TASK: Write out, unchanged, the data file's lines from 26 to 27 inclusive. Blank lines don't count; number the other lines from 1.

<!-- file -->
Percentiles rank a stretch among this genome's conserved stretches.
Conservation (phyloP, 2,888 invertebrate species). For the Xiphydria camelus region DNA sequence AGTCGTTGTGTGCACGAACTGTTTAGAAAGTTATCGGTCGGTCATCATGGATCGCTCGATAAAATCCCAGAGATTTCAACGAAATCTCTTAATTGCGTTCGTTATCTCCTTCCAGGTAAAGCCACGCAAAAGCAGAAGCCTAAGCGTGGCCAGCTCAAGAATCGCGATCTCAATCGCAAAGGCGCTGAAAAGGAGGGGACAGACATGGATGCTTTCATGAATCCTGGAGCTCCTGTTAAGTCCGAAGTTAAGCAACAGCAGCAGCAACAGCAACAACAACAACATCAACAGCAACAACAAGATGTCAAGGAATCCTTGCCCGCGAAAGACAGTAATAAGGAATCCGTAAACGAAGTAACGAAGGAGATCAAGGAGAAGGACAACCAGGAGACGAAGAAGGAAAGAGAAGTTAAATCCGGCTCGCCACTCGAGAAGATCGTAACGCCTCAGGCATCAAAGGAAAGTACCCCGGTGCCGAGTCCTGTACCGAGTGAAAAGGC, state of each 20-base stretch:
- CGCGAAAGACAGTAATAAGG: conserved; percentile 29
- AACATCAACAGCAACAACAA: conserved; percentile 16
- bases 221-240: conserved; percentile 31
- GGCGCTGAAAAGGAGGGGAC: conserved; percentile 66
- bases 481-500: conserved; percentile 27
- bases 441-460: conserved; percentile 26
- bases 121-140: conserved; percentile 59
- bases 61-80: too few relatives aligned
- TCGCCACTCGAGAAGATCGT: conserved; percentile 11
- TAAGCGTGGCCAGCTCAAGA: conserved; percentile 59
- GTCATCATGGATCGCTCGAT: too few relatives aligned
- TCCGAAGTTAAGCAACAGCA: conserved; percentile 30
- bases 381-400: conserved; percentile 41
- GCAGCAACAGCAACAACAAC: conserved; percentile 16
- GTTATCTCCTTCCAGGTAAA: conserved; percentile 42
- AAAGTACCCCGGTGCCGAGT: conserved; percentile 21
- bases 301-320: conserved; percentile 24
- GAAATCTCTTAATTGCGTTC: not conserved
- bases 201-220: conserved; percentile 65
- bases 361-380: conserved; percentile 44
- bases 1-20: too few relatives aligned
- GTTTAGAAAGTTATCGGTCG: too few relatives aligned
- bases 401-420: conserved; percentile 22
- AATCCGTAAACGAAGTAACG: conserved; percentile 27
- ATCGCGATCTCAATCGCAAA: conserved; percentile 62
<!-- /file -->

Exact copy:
- AATCCGTAAACGAAGTAACG: conserved; percentile 27
- ATCGCGATCTCAATCGCAAA: conserved; percentile 62